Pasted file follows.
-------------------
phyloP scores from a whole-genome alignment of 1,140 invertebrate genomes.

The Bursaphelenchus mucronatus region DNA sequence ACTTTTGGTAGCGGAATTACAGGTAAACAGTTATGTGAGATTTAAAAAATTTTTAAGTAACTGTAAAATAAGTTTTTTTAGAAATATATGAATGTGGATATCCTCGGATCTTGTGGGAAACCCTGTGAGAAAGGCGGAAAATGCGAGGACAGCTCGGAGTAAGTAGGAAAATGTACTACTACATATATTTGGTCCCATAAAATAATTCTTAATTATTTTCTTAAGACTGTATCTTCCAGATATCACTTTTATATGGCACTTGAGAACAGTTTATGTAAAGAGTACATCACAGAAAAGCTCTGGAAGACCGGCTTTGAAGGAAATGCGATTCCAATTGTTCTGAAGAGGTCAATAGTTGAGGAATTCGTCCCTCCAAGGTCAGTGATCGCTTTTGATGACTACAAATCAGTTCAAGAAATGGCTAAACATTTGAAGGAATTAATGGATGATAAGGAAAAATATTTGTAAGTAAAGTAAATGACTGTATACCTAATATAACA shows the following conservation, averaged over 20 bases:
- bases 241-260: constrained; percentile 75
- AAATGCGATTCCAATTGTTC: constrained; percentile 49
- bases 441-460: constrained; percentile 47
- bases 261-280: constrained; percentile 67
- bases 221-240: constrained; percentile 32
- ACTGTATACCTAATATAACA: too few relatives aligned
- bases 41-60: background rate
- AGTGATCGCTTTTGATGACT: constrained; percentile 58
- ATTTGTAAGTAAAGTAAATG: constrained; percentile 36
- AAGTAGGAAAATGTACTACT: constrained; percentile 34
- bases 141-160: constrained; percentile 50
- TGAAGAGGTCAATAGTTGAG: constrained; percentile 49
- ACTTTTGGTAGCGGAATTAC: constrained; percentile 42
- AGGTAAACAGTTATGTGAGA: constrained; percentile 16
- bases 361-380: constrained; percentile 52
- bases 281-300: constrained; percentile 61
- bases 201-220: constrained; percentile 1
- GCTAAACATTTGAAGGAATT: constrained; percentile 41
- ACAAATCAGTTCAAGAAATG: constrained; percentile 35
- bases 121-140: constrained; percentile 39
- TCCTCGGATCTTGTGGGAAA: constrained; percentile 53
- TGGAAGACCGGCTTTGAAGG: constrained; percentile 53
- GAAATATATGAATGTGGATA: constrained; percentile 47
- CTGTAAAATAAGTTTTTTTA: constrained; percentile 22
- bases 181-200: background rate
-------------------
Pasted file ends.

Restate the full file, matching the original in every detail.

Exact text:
phyloP scores from a whole-genome alignment of 1,140 invertebrate genomes.

The Bursaphelenchus mucronatus region DNA sequence ACTTTTGGTAGCGGAATTACAGGTAAACAGTTATGTGAGATTTAAAAAATTTTTAAGTAACTGTAAAATAAGTTTTTTTAGAAATATATGAATGTGGATATCCTCGGATCTTGTGGGAAACCCTGTGAGAAAGGCGGAAAATGCGAGGACAGCTCGGAGTAAGTAGGAAAATGTACTACTACATATATTTGGTCCCATAAAATAATTCTTAATTATTTTCTTAAGACTGTATCTTCCAGATATCACTTTTATATGGCACTTGAGAACAGTTTATGTAAAGAGTACATCACAGAAAAGCTCTGGAAGACCGGCTTTGAAGGAAATGCGATTCCAATTGTTCTGAAGAGGTCAATAGTTGAGGAATTCGTCCCTCCAAGGTCAGTGATCGCTTTTGATGACTACAAATCAGTTCAAGAAATGGCTAAACATTTGAAGGAATTAATGGATGATAAGGAAAAATATTTGTAAGTAAAGTAAATGACTGTATACCTAATATAACA shows the following conservation, averaged over 20 bases:
- bases 241-260: constrained; percentile 75
- AAATGCGATTCCAATTGTTC: constrained; percentile 49
- bases 441-460: constrained; percentile 47
- bases 261-280: constrained; percentile 67
- bases 221-240: constrained; percentile 32
- ACTGTATACCTAATATAACA: too few relatives aligned
- bases 41-60: background rate
- AGTGATCGCTTTTGATGACT: constrained; percentile 58
- ATTTGTAAGTAAAGTAAATG: constrained; percentile 36
- AAGTAGGAAAATGTACTACT: constrained; percentile 34
- bases 141-160: constrained; percentile 50
- TGAAGAGGTCAATAGTTGAG: constrained; percentile 49
- ACTTTTGGTAGCGGAATTAC: constrained; percentile 42
- AGGTAAACAGTTATGTGAGA: constrained; percentile 16
- bases 361-380: constrained; percentile 52
- bases 281-300: constrained; percentile 61
- bases 201-220: constrained; percentile 1
- GCTAAACATTTGAAGGAATT: constrained; percentile 41
- ACAAATCAGTTCAAGAAATG: constrained; percentile 35
- bases 121-140: constrained; percentile 39
- TCCTCGGATCTTGTGGGAAA: constrained; percentile 53
- TGGAAGACCGGCTTTGAAGG: constrained; percentile 53
- GAAATATATGAATGTGGATA: constrained; percentile 47
- CTGTAAAATAAGTTTTTTTA: constrained; percentile 22
- bases 181-200: background rate